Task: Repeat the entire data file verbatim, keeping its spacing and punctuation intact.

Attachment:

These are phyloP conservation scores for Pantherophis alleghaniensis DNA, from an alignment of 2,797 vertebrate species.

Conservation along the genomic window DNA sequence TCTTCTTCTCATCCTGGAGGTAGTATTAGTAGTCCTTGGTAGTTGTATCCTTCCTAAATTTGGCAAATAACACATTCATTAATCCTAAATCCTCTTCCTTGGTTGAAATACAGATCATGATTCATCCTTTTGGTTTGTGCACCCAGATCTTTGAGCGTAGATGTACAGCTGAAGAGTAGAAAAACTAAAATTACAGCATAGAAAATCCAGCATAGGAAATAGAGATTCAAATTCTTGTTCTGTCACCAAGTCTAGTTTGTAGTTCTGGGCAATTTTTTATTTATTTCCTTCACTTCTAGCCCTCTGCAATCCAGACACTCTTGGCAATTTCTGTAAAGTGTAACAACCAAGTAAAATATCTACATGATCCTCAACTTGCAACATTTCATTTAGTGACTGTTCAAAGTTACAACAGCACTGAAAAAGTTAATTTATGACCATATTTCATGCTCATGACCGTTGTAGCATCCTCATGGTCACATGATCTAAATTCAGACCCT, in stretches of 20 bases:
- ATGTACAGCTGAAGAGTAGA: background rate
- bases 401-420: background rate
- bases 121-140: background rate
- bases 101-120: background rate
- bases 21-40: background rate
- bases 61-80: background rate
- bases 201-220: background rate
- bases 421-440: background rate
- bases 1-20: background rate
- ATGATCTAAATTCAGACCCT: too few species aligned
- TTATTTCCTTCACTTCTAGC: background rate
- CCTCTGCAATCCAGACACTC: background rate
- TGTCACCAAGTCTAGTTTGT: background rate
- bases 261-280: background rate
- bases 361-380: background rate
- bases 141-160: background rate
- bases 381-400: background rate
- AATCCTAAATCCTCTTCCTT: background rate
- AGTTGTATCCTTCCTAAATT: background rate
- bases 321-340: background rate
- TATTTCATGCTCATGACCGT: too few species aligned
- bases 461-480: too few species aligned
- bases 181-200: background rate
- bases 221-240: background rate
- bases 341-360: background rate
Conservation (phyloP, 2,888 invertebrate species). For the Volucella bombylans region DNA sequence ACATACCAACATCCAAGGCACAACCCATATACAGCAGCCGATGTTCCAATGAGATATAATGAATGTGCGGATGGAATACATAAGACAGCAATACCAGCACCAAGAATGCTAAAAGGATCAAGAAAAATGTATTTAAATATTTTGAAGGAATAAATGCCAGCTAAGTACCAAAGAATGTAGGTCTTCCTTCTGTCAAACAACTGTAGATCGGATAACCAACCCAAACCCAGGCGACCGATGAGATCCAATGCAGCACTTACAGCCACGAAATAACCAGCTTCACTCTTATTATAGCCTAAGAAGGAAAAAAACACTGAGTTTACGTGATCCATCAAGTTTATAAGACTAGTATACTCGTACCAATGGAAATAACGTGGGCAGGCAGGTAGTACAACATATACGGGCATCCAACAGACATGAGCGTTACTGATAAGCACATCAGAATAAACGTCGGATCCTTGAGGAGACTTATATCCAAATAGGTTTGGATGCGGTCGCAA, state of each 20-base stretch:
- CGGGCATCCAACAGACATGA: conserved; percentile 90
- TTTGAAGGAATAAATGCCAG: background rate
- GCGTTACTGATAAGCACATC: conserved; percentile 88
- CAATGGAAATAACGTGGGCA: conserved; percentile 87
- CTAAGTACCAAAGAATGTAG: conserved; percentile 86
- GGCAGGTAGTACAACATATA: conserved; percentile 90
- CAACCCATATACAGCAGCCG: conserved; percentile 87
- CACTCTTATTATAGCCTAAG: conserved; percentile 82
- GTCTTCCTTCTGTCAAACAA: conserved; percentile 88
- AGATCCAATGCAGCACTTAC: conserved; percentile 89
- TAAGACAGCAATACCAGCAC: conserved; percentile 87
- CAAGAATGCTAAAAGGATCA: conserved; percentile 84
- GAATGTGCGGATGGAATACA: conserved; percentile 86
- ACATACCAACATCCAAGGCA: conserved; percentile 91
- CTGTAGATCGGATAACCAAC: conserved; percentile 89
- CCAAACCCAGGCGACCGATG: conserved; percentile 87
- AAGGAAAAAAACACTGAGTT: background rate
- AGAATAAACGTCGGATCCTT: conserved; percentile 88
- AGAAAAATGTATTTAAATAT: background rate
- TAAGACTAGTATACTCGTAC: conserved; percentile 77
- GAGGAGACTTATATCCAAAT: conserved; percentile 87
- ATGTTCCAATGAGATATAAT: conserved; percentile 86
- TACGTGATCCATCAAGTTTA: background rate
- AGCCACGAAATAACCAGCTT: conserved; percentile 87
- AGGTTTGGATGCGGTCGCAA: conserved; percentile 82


These are phyloP conservation scores for Pantherophis alleghaniensis DNA, from an alignment of 2,797 vertebrate species.

Conservation along the genomic window DNA sequence TCTTCTTCTCATCCTGGAGGTAGTATTAGTAGTCCTTGGTAGTTGTATCCTTCCTAAATTTGGCAAATAACACATTCATTAATCCTAAATCCTCTTCCTTGGTTGAAATACAGATCATGATTCATCCTTTTGGTTTGTGCACCCAGATCTTTGAGCGTAGATGTACAGCTGAAGAGTAGAAAAACTAAAATTACAGCATAGAAAATCCAGCATAGGAAATAGAGATTCAAATTCTTGTTCTGTCACCAAGTCTAGTTTGTAGTTCTGGGCAATTTTTTATTTATTTCCTTCACTTCTAGCCCTCTGCAATCCAGACACTCTTGGCAATTTCTGTAAAGTGTAACAACCAAGTAAAATATCTACATGATCCTCAACTTGCAACATTTCATTTAGTGACTGTTCAAAGTTACAACAGCACTGAAAAAGTTAATTTATGACCATATTTCATGCTCATGACCGTTGTAGCATCCTCATGGTCACATGATCTAAATTCAGACCCT, in stretches of 20 bases:
- ATGTACAGCTGAAGAGTAGA: background rate
- bases 401-420: background rate
- bases 121-140: background rate
- bases 101-120: background rate
- bases 21-40: background rate
- bases 61-80: background rate
- bases 201-220: background rate
- bases 421-440: background rate
- bases 1-20: background rate
- ATGATCTAAATTCAGACCCT: too few species aligned
- TTATTTCCTTCACTTCTAGC: background rate
- CCTCTGCAATCCAGACACTC: background rate
- TGTCACCAAGTCTAGTTTGT: background rate
- bases 261-280: background rate
- bases 361-380: background rate
- bases 141-160: background rate
- bases 381-400: background rate
- AATCCTAAATCCTCTTCCTT: background rate
- AGTTGTATCCTTCCTAAATT: background rate
- bases 321-340: background rate
- TATTTCATGCTCATGACCGT: too few species aligned
- bases 461-480: too few species aligned
- bases 181-200: background rate
- bases 221-240: background rate
- bases 341-360: background rate
Conservation (phyloP, 2,888 invertebrate species). For the Volucella bombylans region DNA sequence ACATACCAACATCCAAGGCACAACCCATATACAGCAGCCGATGTTCCAATGAGATATAATGAATGTGCGGATGGAATACATAAGACAGCAATACCAGCACCAAGAATGCTAAAAGGATCAAGAAAAATGTATTTAAATATTTTGAAGGAATAAATGCCAGCTAAGTACCAAAGAATGTAGGTCTTCCTTCTGTCAAACAACTGTAGATCGGATAACCAACCCAAACCCAGGCGACCGATGAGATCCAATGCAGCACTTACAGCCACGAAATAACCAGCTTCACTCTTATTATAGCCTAAGAAGGAAAAAAACACTGAGTTTACGTGATCCATCAAGTTTATAAGACTAGTATACTCGTACCAATGGAAATAACGTGGGCAGGCAGGTAGTACAACATATACGGGCATCCAACAGACATGAGCGTTACTGATAAGCACATCAGAATAAACGTCGGATCCTTGAGGAGACTTATATCCAAATAGGTTTGGATGCGGTCGCAA, state of each 20-base stretch:
- CGGGCATCCAACAGACATGA: conserved; percentile 90
- TTTGAAGGAATAAATGCCAG: background rate
- GCGTTACTGATAAGCACATC: conserved; percentile 88
- CAATGGAAATAACGTGGGCA: conserved; percentile 87
- CTAAGTACCAAAGAATGTAG: conserved; percentile 86
- GGCAGGTAGTACAACATATA: conserved; percentile 90
- CAACCCATATACAGCAGCCG: conserved; percentile 87
- CACTCTTATTATAGCCTAAG: conserved; percentile 82
- GTCTTCCTTCTGTCAAACAA: conserved; percentile 88
- AGATCCAATGCAGCACTTAC: conserved; percentile 89
- TAAGACAGCAATACCAGCAC: conserved; percentile 87
- CAAGAATGCTAAAAGGATCA: conserved; percentile 84
- GAATGTGCGGATGGAATACA: conserved; percentile 86
- ACATACCAACATCCAAGGCA: conserved; percentile 91
- CTGTAGATCGGATAACCAAC: conserved; percentile 89
- CCAAACCCAGGCGACCGATG: conserved; percentile 87
- AAGGAAAAAAACACTGAGTT: background rate
- AGAATAAACGTCGGATCCTT: conserved; percentile 88
- AGAAAAATGTATTTAAATAT: background rate
- TAAGACTAGTATACTCGTAC: conserved; percentile 77
- GAGGAGACTTATATCCAAAT: conserved; percentile 87
- ATGTTCCAATGAGATATAAT: conserved; percentile 86
- TACGTGATCCATCAAGTTTA: background rate
- AGCCACGAAATAACCAGCTT: conserved; percentile 87
- AGGTTTGGATGCGGTCGCAA: conserved; percentile 82